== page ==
A Prairie Pilgrimage

The BNSF railroad clatters by in clear view from Mindy’s kitchen window. Its rumble feels comforting, familiar. Like the rustling spring-leafed  trees in the front yard, it reassures me that I am here. It’s my eighth year visiting Matfield Green, heart of Chase County, Kansas, the heart of the tall grass prairie. If you fold a map of the lower 48 states in quadrants, Chase County is at the heart-center of the U.S.

I woke from a dream many years ago, with the words Prairie Pilgrimage emblazoned in my forehead. Compulsion drove me to google those words. I found Prairie Festival, an impressive annual event hosted by The Land Institute in Salina, Kansas. Their brochure said, our office may be modest, but our purpose is not, we aim to change the way most of the world grows its food. Speakers Wendell Berry and Naomi Klein were on the program. I was hooked and asked Sandy, a friend from Kansas City, to go with me. A colleague suggested I read the book, PrairyErth, a “deep map” history of Chase County, Kansas, by William Least Heat Moon. I devoured the book on the plane. Amazingly, Sandy had a good friend (one of 52 residents!) living in Matfield Green, and off we went to the Festival and to visit Matfield Green! Sandy and I met local residents Ton and Ans, a Dutch couple, who had moved to Matfield after reading PrairyErth!  We drove the backroads that opened to vistas of vast undulating hills stretching to blue-green horizons in all directions. I fell in love with the prairie.

A series of synchronicities followed. By happenstance, I met Matt, an Episcopal priest from Wamego, Kansas, a small town (home of the Wizard of Oz Museum) an hour north of Matfield. When I told him about my dream, my infatuation with the book PrairyErth and Matfield, he said, “but what about the pilgrimage?” He committed to accompany me on a prairie pilgrimage. We mapped out a four-year plan and invited a few friends. Our aim was to be reverent, to walk the land and be open for anything.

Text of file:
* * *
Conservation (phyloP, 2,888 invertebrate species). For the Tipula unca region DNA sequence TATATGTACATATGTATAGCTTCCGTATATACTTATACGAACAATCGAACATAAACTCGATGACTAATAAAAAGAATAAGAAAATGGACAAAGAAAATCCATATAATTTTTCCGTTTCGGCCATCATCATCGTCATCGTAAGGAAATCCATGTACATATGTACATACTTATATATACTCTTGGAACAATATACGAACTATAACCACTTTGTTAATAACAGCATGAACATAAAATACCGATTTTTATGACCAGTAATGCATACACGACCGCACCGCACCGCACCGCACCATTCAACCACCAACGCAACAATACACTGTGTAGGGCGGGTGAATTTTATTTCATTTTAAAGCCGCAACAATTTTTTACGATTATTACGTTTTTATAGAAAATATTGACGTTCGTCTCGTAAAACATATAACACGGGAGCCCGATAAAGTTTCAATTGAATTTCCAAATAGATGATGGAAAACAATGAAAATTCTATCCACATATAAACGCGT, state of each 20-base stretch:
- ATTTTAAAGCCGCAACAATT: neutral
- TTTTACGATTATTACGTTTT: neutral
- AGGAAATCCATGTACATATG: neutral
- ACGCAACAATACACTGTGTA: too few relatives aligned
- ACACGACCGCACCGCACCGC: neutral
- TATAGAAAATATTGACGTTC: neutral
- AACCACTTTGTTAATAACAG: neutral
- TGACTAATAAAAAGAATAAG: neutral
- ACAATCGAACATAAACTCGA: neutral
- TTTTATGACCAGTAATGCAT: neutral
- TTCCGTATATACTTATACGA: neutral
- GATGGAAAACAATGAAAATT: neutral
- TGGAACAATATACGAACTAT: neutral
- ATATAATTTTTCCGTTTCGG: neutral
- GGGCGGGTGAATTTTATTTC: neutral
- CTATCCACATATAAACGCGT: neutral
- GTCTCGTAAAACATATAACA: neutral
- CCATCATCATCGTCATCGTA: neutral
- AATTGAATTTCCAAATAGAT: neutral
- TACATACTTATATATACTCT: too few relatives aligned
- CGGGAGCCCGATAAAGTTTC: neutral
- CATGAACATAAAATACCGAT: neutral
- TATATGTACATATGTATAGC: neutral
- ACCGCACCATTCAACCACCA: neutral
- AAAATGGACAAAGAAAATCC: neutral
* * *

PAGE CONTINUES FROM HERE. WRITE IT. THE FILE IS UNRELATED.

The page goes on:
Matt and his wife Erica, met Mindy, the local community nurse. She introduced us to Jane who gave us permission to walk on her 4000 acre ranch. We rented VRBO vacation houses. Showing up the last weekend of August each year, we called ourselves “the walkabouters”:  Joe, Glenna, Jancy, Tammy, Mark, Matt, Erica, Dan, Angela, Paulette, plus special visitors.

For years I’ve explored a deeper sense of democracy. Rather than a form of government, I understand it to be something more, a yearning that people share in their hearts and souls. Deeper democracy rooted within humanity is uniquely personal, an open space, a place full of possibilities that urges us to realize the potentials of ourselves and our collective flourishing.

Convergence: The dream urges me to take a prairie pilgrimage. Friends appear to support me. My quest to understand spiritual qualities of democracy takes me to the prairie. The allurement of the prairie connects me with the deep invitation of democracy. Beauty, virtue and vitality are rooted here in the land itself. It is an awesome, unencumbered, mystical open space.

I believe that humanity is on the verge of embracing this deeper understanding. Rather than relying on political rhetoric and theoretical arguments to explain democracy, this kind of personal, inner democracy may be best illustrated and experienced by telling stories.